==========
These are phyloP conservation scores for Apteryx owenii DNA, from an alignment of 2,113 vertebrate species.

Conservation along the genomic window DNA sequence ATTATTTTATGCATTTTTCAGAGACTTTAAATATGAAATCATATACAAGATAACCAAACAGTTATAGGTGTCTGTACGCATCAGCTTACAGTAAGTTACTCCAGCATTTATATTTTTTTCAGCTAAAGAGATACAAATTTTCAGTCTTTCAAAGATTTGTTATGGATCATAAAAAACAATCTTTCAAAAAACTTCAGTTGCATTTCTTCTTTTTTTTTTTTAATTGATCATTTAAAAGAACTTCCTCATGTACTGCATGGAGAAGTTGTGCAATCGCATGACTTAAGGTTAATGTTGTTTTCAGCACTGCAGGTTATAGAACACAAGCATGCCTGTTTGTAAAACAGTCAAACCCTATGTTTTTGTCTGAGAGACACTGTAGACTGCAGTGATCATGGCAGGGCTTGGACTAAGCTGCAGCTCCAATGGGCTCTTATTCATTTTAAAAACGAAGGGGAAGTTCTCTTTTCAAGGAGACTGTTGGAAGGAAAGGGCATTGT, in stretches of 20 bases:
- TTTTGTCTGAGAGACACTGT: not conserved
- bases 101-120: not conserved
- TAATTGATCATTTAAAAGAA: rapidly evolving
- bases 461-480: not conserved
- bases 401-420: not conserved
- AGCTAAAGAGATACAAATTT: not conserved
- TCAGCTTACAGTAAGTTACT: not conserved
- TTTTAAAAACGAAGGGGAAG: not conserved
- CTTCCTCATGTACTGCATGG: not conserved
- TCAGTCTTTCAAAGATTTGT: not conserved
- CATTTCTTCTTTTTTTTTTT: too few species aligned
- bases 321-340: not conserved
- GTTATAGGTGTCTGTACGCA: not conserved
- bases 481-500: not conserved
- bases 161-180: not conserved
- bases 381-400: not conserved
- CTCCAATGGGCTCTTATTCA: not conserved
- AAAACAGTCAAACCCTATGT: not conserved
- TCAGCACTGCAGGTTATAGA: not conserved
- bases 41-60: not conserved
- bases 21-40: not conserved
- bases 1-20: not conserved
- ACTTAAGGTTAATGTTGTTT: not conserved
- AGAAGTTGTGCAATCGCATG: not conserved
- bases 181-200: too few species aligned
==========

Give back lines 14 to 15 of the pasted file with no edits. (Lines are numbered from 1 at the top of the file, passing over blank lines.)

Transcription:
- bases 321-340: not conserved
- GTTATAGGTGTCTGTACGCA: not conserved